ISP District 5 History

District 5 holds the distinction as being one of the first posts of the Illinois State Police.

The history of the district tells the stories of prison riots; tornadoes; the tragedy of Trooper Richard Warner slain by a prisoner; and the accidental electrocution of the district’s Chief Radio Operator, Maurice “Bud” Cryder.

Originally located in LaSalle, District 5 moved three times until it found its current home on old Route 66 which today is known as Route 53 and Division Street.

District 5 originally consisted of only Will and Kankakee Counties and a portion of Cook County.

The Joliet District began briefly in LaSalle, an outpost in Superintendent John Stack’s 1922 division of territory.

Superintendent John Stack quickly split Districts away from the Joliet-LaSalle territory, and District 5 emerged.

The Joliet team is pictured here outside the headquarters in 1934

When James Rosenburg was appointed the first commander of state police in the Joliet area in 1922, he was assigned to patrol from Joliet to 105th Street (Chicago) on Route 4-A (now Route 171), the only hard road at that time.

James Rosenburg, who served with the original state police force for six and one half years at the time, resided in Joliet, only a few blocks away from the first Joliet district headquarters which opened in 1929 at Manhattan Road and Richards Street.

The second District 5 headquarters and operations was moved from Manhattan Road across town to a vacant store located at 1002 ½ N. Chicago Street in 1932.

In 1936, Governor Henry Horner dedicated the district’s current headquarters located on Route 53 and Division Street next to Stateville Penitentiary. Sergeant Jim Buetel was serving as commander of the 32-man district at this time.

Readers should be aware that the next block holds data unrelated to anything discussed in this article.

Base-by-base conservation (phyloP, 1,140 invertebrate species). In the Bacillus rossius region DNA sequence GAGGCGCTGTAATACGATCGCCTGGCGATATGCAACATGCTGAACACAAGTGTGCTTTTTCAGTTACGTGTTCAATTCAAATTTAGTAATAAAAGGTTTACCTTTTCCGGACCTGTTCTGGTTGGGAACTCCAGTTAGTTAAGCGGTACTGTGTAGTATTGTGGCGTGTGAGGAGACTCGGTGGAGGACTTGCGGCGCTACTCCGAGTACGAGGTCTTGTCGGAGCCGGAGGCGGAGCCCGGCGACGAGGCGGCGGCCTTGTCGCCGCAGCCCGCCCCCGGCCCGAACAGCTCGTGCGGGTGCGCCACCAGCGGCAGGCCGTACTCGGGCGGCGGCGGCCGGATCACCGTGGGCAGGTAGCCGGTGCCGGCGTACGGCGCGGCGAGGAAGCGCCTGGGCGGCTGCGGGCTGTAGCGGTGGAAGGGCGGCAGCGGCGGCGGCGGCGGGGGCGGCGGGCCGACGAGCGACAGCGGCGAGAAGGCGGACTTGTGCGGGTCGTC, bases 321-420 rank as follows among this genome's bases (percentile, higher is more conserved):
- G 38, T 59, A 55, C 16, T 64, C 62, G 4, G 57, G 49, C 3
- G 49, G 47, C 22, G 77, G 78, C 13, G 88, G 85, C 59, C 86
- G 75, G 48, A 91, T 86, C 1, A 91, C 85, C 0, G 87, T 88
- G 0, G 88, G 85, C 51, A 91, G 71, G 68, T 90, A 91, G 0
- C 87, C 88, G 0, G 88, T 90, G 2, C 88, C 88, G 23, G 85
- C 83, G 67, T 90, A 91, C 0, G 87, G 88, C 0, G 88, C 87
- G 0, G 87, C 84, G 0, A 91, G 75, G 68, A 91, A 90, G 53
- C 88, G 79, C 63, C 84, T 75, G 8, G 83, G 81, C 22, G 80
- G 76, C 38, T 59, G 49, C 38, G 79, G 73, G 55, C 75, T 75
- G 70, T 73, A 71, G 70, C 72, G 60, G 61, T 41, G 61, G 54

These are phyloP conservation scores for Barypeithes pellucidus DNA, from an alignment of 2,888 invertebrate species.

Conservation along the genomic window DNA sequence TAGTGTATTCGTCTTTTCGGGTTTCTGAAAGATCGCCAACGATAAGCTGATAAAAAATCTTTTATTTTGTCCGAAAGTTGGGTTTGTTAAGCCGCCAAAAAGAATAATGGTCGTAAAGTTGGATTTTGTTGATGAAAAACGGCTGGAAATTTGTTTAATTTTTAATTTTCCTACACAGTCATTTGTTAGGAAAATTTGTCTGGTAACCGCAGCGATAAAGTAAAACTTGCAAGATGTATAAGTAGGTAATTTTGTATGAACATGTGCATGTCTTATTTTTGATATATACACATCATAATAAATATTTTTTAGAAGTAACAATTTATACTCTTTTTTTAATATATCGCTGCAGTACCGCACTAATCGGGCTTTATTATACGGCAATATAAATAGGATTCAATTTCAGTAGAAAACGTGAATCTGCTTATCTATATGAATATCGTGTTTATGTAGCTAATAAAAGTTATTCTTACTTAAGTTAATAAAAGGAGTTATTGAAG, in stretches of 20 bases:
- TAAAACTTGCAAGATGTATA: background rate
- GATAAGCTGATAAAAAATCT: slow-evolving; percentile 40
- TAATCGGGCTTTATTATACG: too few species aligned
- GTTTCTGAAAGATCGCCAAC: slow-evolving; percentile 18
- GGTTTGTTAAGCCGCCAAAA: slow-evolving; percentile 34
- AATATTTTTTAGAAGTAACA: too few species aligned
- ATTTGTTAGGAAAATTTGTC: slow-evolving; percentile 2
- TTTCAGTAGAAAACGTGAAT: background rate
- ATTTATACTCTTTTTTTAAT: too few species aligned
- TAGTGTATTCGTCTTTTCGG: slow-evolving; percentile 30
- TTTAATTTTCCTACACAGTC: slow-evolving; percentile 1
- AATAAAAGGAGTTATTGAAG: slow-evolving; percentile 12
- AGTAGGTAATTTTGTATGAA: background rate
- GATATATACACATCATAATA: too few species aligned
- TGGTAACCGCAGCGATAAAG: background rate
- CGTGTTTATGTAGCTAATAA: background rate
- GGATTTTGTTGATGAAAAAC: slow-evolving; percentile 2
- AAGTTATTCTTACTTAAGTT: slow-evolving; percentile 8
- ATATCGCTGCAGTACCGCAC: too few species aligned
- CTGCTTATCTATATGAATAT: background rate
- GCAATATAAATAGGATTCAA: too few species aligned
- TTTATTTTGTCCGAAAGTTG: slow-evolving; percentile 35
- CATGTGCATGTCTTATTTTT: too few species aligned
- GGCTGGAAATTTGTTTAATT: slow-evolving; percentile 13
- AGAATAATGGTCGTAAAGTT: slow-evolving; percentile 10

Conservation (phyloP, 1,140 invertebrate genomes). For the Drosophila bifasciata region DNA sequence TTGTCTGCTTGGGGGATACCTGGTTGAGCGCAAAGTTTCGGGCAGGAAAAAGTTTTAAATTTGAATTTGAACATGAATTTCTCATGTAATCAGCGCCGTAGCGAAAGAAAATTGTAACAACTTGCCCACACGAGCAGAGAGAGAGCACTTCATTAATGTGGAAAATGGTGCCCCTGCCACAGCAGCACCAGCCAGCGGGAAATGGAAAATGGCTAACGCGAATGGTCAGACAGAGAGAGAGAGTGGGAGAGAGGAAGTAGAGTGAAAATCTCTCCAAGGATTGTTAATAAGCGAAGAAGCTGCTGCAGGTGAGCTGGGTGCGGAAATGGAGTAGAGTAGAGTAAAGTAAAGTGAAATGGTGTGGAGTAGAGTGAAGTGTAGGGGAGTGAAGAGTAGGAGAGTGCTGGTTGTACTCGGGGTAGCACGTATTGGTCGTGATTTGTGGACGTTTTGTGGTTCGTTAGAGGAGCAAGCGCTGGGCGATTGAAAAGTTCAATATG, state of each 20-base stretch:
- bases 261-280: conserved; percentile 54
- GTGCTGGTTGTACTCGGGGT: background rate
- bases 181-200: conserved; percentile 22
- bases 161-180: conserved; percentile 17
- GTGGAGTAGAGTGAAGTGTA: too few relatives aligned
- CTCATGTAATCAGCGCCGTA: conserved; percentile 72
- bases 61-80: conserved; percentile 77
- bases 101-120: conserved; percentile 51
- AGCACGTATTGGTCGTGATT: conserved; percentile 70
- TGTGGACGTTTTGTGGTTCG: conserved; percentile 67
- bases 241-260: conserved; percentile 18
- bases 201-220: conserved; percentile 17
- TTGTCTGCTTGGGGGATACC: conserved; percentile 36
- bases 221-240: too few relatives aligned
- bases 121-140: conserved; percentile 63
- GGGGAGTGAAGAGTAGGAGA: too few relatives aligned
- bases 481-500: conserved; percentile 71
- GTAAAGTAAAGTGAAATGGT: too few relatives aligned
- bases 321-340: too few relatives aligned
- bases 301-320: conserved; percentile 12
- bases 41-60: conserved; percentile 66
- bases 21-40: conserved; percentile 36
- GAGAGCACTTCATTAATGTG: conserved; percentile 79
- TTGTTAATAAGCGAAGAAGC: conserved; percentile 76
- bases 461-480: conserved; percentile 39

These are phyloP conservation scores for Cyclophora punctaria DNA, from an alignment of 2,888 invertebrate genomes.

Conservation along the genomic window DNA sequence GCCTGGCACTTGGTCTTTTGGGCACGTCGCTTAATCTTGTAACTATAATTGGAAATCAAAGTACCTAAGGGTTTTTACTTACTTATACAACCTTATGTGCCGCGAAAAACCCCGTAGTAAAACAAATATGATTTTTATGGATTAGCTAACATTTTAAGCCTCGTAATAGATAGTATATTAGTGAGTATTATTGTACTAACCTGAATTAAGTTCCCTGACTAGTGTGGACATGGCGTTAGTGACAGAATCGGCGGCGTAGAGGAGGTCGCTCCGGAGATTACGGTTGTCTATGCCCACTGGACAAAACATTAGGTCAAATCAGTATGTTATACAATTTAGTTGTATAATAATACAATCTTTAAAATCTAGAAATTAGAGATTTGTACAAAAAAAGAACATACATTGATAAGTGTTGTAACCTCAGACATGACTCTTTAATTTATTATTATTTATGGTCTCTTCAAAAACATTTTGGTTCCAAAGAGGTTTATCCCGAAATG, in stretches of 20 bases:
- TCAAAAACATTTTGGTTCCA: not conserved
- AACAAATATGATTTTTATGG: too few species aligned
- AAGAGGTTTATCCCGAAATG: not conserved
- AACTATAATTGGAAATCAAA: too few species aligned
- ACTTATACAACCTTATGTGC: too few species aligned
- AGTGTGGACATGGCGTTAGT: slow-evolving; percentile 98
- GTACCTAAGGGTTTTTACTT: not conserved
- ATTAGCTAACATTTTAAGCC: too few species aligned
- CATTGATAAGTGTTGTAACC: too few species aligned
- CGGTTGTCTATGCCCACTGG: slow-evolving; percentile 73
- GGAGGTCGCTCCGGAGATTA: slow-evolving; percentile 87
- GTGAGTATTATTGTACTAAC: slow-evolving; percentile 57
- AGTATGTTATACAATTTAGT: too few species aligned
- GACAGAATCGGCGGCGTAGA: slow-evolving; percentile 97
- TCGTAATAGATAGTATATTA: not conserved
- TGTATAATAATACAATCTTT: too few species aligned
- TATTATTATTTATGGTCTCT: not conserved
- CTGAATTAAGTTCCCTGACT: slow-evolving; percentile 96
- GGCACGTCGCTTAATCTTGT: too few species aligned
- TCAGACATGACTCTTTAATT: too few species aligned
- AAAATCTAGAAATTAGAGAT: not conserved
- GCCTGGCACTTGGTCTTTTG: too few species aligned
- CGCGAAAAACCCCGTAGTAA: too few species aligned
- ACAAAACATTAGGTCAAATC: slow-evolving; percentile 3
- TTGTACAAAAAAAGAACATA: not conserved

During World War II, the district staff was reduced to as few as 15 men. It was not until after the war and the legislature approved an increase in the state police force, the staff began to return to required strength.

During the war, one of the details for District 5 troopers involved escorting the new submarines down the Illinois River.

In 1980, the district expanded its facility with a 5,000 square feet addition.

In 1994, District 5 opened up a training and range facility. This 4,200 square feet structure serves as both a training facility and a 25 yard outdoor range for ISP and other law enforcement entities.

Today, District 5 boundaries include Grundy, Kendall and Will County. Three major interstate highways pass through the area (Interstate 55, 80 and 57), on which six truck weight stations operate.

Trooper Bill Dingler on motorcycle and Trooper Terry Martin standing outside the county court house in Morris, Illinois 1926
Maurice H. “Bud” Cryder, Jr. (1916-1962)